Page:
The caffeinated cocktail scene has expanded beyond Irish coffee and energy drinks mixed with vodka. “Cold-brew coffee has consumers’ attention right now,” says Donna Hood Crecca, associate principal for Technomic. “Bringing cold brew into the mix [at the bar] can pique consumer interest in cocktail offerings, as it’s very on-trend and brings a different flavor profile.” Operators hot on the cold-brew trail have the opportunity to drive alcohol sales throughout the day.
Photo credit: Adam Larkey
Cold-brew cocktails are marketable across categories, dayparts and seasons, finds Brandon Wise, beverage director for the Denver-based Sage Restaurant Group, operator of three-unit Urban Farmer and several other casual concepts. He says the cold-brew cocktails at Sage’s restaurants are popular at brunch, but the majority of sales come in the afternoon and evening, ordered both as an aperitif and an after-dinner drink.
He’s also found that these coffee cocktails are less seasonal than hot coffee. While Irish and other hot coffee drinks may be successful in winter, cold-brew cocktails have been more of an anytime beverage, he says.
Cold-brew drinks also sell throughout the day at Artisan’s Table, a casual American restaurant and bar in Orlando, Fla.—including in cocktail form at brunch. “The Tequilaccino is sort of an adult milkshake,” says General Manager Monica McCown. Made with cold-brew coffee, tequila, banana and cocoa nibs, the drink appeals to fans of Frappuccinos, she says. McCown has found that customers will order the Tequilaccino instead of a mimosa or bloody mary, but it’s creamy enough that guests will also sub the $10 beverage for dessert.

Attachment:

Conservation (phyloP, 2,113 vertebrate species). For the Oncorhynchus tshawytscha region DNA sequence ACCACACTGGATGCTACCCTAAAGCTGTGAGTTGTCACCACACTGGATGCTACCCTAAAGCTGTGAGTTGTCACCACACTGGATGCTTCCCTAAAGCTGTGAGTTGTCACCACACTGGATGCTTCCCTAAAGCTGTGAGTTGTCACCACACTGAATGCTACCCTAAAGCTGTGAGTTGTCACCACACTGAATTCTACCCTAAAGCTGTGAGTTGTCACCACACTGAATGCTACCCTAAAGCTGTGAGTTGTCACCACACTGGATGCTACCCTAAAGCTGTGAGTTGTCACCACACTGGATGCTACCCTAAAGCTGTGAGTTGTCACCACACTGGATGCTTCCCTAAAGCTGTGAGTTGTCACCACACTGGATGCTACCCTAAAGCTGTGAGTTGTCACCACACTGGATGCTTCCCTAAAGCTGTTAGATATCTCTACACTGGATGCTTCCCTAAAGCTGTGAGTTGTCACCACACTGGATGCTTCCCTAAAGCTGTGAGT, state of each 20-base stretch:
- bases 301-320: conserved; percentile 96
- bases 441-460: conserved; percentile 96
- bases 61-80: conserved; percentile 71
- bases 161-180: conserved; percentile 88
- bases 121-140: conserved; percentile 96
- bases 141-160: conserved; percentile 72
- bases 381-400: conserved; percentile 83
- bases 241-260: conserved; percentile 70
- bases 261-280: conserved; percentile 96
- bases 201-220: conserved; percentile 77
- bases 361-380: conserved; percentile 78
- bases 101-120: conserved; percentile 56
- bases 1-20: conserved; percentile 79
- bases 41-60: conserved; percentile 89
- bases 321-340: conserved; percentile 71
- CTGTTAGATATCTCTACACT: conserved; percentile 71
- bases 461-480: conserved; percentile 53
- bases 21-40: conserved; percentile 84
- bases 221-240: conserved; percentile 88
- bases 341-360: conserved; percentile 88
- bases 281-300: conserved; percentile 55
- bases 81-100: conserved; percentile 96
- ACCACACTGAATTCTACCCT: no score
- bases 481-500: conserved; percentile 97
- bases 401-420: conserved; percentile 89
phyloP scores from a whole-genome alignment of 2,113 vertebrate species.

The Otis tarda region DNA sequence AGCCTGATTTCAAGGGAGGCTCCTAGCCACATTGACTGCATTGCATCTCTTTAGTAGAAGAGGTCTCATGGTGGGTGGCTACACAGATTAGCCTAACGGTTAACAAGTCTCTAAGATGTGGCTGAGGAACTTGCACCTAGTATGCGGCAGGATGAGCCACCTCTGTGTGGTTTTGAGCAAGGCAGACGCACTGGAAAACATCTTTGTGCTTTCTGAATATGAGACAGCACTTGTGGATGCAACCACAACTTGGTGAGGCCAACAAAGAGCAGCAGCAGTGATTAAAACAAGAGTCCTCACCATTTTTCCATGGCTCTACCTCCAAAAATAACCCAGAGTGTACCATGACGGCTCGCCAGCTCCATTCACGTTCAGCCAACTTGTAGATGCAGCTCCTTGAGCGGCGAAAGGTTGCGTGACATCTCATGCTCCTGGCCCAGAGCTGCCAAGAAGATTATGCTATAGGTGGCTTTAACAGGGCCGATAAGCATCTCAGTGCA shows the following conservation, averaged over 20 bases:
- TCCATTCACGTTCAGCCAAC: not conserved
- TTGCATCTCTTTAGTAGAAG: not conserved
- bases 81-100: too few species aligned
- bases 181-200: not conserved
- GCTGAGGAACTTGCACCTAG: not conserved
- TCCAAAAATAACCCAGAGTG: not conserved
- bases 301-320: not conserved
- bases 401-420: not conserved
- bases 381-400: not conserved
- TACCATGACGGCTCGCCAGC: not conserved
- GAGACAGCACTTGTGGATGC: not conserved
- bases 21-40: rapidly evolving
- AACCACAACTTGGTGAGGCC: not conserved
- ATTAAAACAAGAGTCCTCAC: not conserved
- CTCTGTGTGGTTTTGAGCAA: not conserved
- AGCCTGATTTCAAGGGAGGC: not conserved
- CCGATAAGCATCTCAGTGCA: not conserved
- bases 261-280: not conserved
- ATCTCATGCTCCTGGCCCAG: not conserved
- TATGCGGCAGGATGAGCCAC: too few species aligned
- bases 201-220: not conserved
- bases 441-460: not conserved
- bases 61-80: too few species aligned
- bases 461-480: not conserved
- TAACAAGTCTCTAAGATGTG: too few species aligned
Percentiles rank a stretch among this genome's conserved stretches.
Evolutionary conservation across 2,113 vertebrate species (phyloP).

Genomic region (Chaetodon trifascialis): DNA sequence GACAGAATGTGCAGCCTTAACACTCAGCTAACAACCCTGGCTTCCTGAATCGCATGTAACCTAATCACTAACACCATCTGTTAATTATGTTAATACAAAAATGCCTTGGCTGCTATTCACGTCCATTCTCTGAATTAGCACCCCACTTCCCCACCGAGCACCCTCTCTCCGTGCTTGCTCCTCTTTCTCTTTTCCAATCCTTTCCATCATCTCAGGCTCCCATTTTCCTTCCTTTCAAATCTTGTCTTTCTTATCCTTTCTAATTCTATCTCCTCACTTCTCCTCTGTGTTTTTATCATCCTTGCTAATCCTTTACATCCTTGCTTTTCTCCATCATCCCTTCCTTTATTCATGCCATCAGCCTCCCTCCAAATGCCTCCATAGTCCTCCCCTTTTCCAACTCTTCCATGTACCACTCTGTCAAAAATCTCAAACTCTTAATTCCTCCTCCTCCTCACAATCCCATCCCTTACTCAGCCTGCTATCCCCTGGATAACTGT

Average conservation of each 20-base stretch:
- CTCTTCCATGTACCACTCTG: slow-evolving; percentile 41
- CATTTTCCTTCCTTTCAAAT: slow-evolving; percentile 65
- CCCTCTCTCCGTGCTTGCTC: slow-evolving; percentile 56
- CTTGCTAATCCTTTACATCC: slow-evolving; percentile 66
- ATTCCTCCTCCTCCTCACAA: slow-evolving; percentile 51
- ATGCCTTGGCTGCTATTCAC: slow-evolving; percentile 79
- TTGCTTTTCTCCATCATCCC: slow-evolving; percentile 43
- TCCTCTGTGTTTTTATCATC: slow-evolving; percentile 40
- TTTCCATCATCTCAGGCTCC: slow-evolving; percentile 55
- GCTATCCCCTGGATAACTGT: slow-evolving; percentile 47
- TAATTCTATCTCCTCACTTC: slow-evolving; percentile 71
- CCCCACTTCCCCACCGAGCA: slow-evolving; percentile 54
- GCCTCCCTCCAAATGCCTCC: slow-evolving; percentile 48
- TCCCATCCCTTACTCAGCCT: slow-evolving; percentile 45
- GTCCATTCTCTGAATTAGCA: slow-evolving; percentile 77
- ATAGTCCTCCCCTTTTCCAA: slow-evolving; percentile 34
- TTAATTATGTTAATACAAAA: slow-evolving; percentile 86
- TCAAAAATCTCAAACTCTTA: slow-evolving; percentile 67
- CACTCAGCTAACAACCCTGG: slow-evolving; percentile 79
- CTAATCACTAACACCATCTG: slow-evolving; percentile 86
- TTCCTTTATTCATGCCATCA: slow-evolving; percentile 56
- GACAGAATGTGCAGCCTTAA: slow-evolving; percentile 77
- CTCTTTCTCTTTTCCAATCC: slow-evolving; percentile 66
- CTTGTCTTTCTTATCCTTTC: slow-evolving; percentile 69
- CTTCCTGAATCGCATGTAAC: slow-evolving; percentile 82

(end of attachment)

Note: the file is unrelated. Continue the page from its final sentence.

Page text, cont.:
“Cold-brew coffee has a rich, intense flavor yet low acidity, and it’s super concentrated, which is why it works so well in cocktails,” says McCown. Operationally, too, cold brew has advantages over traditional coffee, says Hood Crecca. “Essentially, it’s ready to use,” she says. It’s already cold, so there’s no need to cool it or add ice and risk diluting the cocktail.
Wise also thinks cold brew adds richness to cocktails. As an example, he cites the Cafe Balsamico ($14) at Mercat a la Planxa—Sage’s tapas restaurant in Chicago—made with rum, sherry, raspberry liqueur, cold-brew coffee and housemade balsamic syrup. “It’s fairly simple to execute, but tastes quite complex.”
“One obstacle may be consumer education,” says Hood Crecca. “Including cold brew in the drink description can open up the dialog between the server and the guest that intrigues them and leads to the drink order.”
But it’s not just on-the-menu language that can start that conversation. Artisan’s Table displays two cold-brew towers at the front of the restaurant. The three-tiered glass apparatus looks like a science instrument, and many customers ask staff what the device is, serving as a talking point.
While most of the cocktail experimentation is happening in the full-service space, cold-brew coffee is appearing on limited-service chain menus. Dunkin’ Donuts, Chick-fil-A and Starbucks have offered the brew, though none have added cold-brew cocktails yet. But as more operators look to increase check averages, especially in the fast-casual space, it could present an area of opportunity. And it doesn’t have to be scratch-made coffee cocktails, says Hood Crecca. There are cold-brew concentrates that, while potent and requiring some upfront recipe work, could be used in cocktails to provide an added convenience.